The Philippines ranks second among countries with the greatest risk of disaster, according to the 2014 World Risk Report by the United Nations University–Institute for Environment and Human Security. This does not come as a surprise given a myriad of factors that plague our geographic location as well as the absence of urban and regional plans to minimize, mitigate and mediate devastating results brought about by man-made and natural disasters. Our memories of the onslaught of Super Typhoon Yolanda and the earthquake in Central Visayas are still fresh and we are continually reminded every time we encounter typhoons, earthquakes, volcanic eruptions and even torrential rains that bring about chaos and gridlock in our lives. Lives are lost. Communities are washed away. People are jobless. Businesses are closed.
In Metro Manila alone, a strong and sudden downpour easily disrupts the lives of people. Talk about being stranded in a car, bus, train or jeepney for hours and not being able to eat, drink and, sadly, even pee! Throngs of people, if they have the chance, pass the time in malls or stay in fastfood restaurants until the water subsides. Food courts are jampacked, but could not serve new customers because supplies are depleted. This scenario highlights the need for resiliency not only of people but of businesses, as well.
Business resilience is the ability to rapidly adapt and respond to risks as defined by IBM’s January 2009 Report titled “Business Resilience: The Best Defense is a Good Offense.” Many big businesses, such as companies listed in the Philippine Stock Exchange, and multinational corporations with a gamut of international certifications have business continuity plans (BCPs) in place. For example, the cloud has been the alternative for storage solutions for documents ranging from usual files to highly confidential documents.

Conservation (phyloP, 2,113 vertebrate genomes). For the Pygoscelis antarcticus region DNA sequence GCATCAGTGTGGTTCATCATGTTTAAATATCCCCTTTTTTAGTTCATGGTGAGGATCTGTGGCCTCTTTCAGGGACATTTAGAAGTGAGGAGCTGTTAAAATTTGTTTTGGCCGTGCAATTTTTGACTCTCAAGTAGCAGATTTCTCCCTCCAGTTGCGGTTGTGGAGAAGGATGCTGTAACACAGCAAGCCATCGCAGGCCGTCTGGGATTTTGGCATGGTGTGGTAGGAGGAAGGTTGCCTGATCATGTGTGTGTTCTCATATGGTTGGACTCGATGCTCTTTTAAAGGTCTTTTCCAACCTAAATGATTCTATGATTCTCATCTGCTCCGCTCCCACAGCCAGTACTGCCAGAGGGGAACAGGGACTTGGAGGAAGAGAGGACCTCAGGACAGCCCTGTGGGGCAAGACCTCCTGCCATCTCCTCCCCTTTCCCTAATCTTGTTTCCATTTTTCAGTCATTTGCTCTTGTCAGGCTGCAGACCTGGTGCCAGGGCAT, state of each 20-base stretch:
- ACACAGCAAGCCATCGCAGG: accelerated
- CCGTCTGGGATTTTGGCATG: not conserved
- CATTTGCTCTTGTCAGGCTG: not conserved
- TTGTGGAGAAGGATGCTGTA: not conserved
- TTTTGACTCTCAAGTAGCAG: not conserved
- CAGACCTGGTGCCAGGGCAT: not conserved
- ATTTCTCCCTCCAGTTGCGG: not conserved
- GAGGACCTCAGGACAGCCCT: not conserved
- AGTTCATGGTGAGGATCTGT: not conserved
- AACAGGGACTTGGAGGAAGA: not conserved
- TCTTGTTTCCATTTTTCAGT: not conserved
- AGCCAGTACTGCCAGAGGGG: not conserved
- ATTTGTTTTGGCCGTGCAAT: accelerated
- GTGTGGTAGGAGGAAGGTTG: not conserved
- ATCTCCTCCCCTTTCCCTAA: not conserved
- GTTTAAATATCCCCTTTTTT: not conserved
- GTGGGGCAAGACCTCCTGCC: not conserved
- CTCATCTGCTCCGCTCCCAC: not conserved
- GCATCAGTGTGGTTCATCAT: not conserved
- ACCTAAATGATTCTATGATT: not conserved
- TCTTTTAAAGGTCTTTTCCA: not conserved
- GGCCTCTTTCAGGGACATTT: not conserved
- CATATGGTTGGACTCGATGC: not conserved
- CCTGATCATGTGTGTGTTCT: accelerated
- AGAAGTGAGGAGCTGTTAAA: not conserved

But most micro, small and medium enterprises (MSMEs), which comprise more than 99 percent of the total number of businesses in the country and contribute about 65 percent of total employment, do not have plans for business continuity when disasters strike. When a disaster takes place, it is just expected that national and local governments would pour their resources on immediate relief and recovery efforts. There, however, is an apparent lack of support for businesses to recover from disasters.
Once the debris is cleared and homes cleaned, people must go back to work and be able to live the lives they had prior to the disaster but most of the time these people find their places of employment still not ready for business-as-usual. After the onslaught of a disaster, small business owners must face issues such as the lack of manpower, the absence of supplies and the threat of peace and order. This is according to a study by Marife Ballesteros and Sonny Domingo of the Philippine Institute for Development Studies (PIDS) on “Building Philippine SMEs Resilience to Natural Disasters.”
The disaster risk reduction and management (DRRM) framework of the government has not been effectively translated into local and sectoral (or business) plans as stated in the PIDS study. MSMEs are highly vulnerable, have weak adaptability and limited access to a broader set of coping strategies that should be addressed both by the government and private entities. They do not have appropriate networks and must have a hotline in times of disasters. It is high time that they have something similar to a BCP, perhaps, as a requirement for business renewal. Moreover, the role of chambers of commerce and cooperatives as the voice of MSMEs in disaster planning and mitigation must be strengthened. These are just some of the ways to build business resiliency among MSMEs because once businesses operate after a disaster, then it is a good sign that recovery has finally arrived.
Brian C. Gozun, PhD is associate professor of the Decision Sciences and Innovation Department of the Ramon V. del Rosario College of Business, De La Salle University,and is currently pursuing his postdoctoral fellowship in crisis management at the Innova Institute, La Salle – Universitat Ramon Lull, Barcelona, Spain. He can be reached at firstname.lastname@example.org. The views expressed above are the author’s and do not necessarily reflect the official position of DLSU, its faculty, and its administrators.